From working on science technology issues in Indigenous communities, Kim TallBear is aware of the perception that Western science and Indigenous knowledge are separate things.
TallBear, an associate professor in the University of Alberta’s faculty of Native studies, created a course called Indigenous Peoples and Technoscience.
The goal of the course is not only to dismantle the myth that science and Indigenous knowledge are separate, but also to include Indigenous voices in science-based decision-making.
“We also look at the way that mainstream science has excluded Indigenous people or has used our communities and lands and cultures as the objects of their research without really considering that the questions they might be asking or the methods they might be using, they might be unethical for us,” TallBear told CBC’s Edmonton AM on Tuesday.
Edmonton AM7:19New U of A course explores Indigenous roles in science
The new course follows the huge response to Indigenous Canada, a free online history course offered by the university that saw a spike in enrolment following the discoveries of unmarked graves at former residential schools.
TallBear — a Canada Research Chair in Indigenous Peoples, Technoscience and Environment — said it was important to have the course available, as Indigenous communities don’t often trust Western scientists and engineers to do the best work for them.
She cited the current discussion around forest fires as one way of how Indigenous practices were previously ignored. But now, many scientists — allies to Indigenous communities — are pointing out faults in that approach.
“Indigenous people knew how to manage these lands for thousands of years … we haven’t listened so look at all this out of control burning,” TallBear said.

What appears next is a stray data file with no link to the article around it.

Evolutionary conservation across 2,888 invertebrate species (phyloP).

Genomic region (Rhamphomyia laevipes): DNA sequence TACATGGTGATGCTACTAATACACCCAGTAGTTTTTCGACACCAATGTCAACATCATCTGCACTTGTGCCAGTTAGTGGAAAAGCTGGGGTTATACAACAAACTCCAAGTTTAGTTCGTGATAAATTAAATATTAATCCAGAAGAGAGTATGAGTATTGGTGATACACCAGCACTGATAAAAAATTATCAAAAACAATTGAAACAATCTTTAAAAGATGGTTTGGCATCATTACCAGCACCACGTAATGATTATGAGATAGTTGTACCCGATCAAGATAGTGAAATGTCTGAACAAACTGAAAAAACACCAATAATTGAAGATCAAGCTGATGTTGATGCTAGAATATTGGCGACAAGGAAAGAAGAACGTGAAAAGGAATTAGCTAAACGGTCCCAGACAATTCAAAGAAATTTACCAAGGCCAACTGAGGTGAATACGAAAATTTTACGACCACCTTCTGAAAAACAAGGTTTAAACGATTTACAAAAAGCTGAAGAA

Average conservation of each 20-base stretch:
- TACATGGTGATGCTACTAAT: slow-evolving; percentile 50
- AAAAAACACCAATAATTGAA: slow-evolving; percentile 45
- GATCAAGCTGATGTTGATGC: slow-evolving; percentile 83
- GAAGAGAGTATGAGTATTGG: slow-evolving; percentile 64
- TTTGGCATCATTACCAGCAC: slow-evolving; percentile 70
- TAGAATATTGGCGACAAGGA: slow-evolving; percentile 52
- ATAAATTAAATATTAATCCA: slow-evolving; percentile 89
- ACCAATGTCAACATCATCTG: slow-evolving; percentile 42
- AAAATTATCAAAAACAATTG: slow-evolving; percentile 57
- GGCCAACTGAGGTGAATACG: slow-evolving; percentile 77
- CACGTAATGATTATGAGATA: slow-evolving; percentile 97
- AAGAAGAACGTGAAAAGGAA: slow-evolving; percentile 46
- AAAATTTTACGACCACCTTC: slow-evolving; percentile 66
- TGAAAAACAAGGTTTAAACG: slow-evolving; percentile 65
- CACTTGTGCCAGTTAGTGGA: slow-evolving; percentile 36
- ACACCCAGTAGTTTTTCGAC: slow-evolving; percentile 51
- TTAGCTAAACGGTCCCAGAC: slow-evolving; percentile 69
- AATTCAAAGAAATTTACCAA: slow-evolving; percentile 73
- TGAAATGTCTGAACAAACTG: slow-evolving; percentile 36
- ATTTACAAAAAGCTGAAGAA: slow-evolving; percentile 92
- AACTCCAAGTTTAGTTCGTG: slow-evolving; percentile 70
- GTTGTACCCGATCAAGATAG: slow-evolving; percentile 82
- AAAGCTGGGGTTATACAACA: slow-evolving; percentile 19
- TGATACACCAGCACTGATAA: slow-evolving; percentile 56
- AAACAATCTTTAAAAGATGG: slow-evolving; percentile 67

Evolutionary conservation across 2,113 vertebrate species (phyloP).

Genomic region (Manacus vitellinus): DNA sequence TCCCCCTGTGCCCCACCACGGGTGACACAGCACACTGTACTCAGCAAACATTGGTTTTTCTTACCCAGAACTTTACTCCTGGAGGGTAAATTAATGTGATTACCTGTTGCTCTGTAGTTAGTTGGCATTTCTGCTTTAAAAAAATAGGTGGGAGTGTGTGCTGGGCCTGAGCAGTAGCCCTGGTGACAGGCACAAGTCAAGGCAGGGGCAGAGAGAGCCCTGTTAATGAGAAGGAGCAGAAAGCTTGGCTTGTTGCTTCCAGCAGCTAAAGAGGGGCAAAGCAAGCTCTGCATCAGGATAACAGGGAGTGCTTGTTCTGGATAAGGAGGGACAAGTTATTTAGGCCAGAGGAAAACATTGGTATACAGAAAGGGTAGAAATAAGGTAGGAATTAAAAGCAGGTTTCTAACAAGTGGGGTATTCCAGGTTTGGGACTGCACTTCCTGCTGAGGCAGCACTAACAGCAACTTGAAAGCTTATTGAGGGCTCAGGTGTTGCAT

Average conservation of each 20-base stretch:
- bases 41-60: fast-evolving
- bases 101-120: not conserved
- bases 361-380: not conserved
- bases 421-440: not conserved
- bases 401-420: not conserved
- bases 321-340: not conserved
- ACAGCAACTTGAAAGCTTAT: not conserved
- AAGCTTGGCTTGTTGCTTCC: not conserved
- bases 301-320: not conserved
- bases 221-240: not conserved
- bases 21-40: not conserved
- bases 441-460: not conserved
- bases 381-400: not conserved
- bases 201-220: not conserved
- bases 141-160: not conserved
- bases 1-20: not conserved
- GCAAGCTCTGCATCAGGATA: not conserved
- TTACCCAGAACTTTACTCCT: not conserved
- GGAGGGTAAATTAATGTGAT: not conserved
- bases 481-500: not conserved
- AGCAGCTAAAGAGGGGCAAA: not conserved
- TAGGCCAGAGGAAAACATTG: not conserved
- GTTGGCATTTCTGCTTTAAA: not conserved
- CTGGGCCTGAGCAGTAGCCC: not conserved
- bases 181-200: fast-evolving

In her own field of human genetic research, Indigenous people have been made subjects of experiments without their knowledge or consent, she said.
“We’re really fighting that fight now in the genome sciences, where you’ve got a lot of Indigenous genome scientists being trained now, who are trying to figure out how to sort of take control of that research in a way that will benefit Indigenous communities.”
Inclusion vs. reconciliation vs. decolonization
Through the new course, TallBear also touches on reconciliation by assigning students to write on the difference between inclusion, reconciliation and actual decolonization.
She said these words are often used interchangeably without truly understanding their meaning.
“It is not simply, ‘Can’t we all just get along?'” she said.
“Reconciliation is non-Indigenous Canadians learning things about Indigenous peoples, changing the way that they think about and behave toward Indigenous people.”
The course was introduced during the Winter 2021 semester and will be offered every term at the University of Alberta.